How to cite this article:
Joshi A, Nimbkar V, Merchant S, Mhashelkar Y, Talekar K. Role of CT angiography in the evaluation of peripheral vasculature using MSCT - our initial experience.Indian J Radiol Imaging 2004;14:309-315

How to cite this URL:
Joshi A, Nimbkar V, Merchant S, Mhashelkar Y, Talekar K. Role of CT angiography in the evaluation of peripheral vasculature using MSCT - our initial experience. Indian J Radiol Imaging [serial online] 2004 [cited 2019 Nov 14 ];14:309-315
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The availability of the "state of art" technology of multislice CT scanner (MSCT) has revolutionized the evaluation of peripheral vasculature in our institution, especially in trauma cases. As we are a large trauma center, this has made a significant impact in the diagnosis and treatment of such cases. It is indeed a beginning of a new and exciting journey and our initial experience of 35 patients in the last ten months has successfully guided the surgeon's knife with a correlating outcome.

Evaluation of peripheral vasculature is an integral part in the management of patients with peripheral vascular disease, polytrauma patients with suspected vascular injury and in patients with bone and soft tissue tumors. The traditional means of evaluating vascular anatomy with conventional angiography was slowly replaced by digital subtraction angiography (DSA). Although considered as a gold standard in the evaluation of peripheral vessels, especially peripheral vascular disease, the role of DSA has now been challenged by recent advances in technology like colour Doppler, CTAngiography (CTA) and contrast enhanced magnetic resonance angiography (MRA). [7]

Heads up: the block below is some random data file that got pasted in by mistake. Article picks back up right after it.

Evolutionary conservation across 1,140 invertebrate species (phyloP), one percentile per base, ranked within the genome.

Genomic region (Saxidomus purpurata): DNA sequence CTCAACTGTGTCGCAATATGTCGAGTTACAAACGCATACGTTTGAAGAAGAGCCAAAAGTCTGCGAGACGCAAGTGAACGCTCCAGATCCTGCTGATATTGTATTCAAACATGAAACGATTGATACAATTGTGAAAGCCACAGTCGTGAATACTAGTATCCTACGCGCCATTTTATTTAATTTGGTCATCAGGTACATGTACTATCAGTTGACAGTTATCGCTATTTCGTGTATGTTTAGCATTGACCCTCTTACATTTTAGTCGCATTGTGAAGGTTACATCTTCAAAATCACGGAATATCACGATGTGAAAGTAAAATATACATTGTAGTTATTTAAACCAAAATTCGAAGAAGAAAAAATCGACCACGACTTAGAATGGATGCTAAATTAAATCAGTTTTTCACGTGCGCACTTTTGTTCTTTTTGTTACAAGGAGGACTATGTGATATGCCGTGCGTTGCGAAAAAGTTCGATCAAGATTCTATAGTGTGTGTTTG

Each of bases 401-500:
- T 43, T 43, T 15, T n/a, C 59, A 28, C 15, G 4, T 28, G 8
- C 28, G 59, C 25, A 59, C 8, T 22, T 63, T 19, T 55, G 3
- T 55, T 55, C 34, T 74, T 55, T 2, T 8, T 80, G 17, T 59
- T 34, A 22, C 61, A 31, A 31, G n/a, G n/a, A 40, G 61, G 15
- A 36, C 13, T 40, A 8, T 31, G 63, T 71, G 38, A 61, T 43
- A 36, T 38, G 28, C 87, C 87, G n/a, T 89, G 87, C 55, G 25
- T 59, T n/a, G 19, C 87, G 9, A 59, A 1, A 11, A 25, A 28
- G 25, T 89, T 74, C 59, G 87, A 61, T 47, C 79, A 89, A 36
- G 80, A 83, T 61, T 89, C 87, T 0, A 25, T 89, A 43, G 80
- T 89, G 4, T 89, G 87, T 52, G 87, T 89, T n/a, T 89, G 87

Though not considered a primary vascular imaging modality till a few years ago, CTA has experienced a technological quantum leap with the introduction of MSCT and has gained widespread acceptance in the imaging of the aorta, carotid, renal and iliac vessels.1, 3,5,8,9 The introduction of multiple detectors with isotropic imaging capabilities has enabled CTA to surpass even MRA with regard to spatial resolution.[11]

We present our initial experience of MSCT in the evaluation of peripheral vasculature. Our MSCT, Somatom Plus 4 Volume zoom (Siemens, Erlanger, Germany) can capture four slices of data in a single gantry rotation. This allows for a dramatic increase in speed as well as linear coverage, thinner sections of entire anatomic territories; and at the same time eliminates misregistration and respiratory artifacts, thereby achieving volumetric imaging.[3]

 Materials and methods

From July 2002 to April 2003, 35 patients had undergone peripheral CTA, of whom 23 patients had a history of trauma, 10 patients had suspected PVD while the remaining 2 patients had come for evaluation of bone tumors. Of these 35 patients, 28 patients were male and 7 were female, in a wide age group ranging from 4 years to 70 years. 27 patients had come for lower limb CTA and the remaining 8 for upper limb CTA.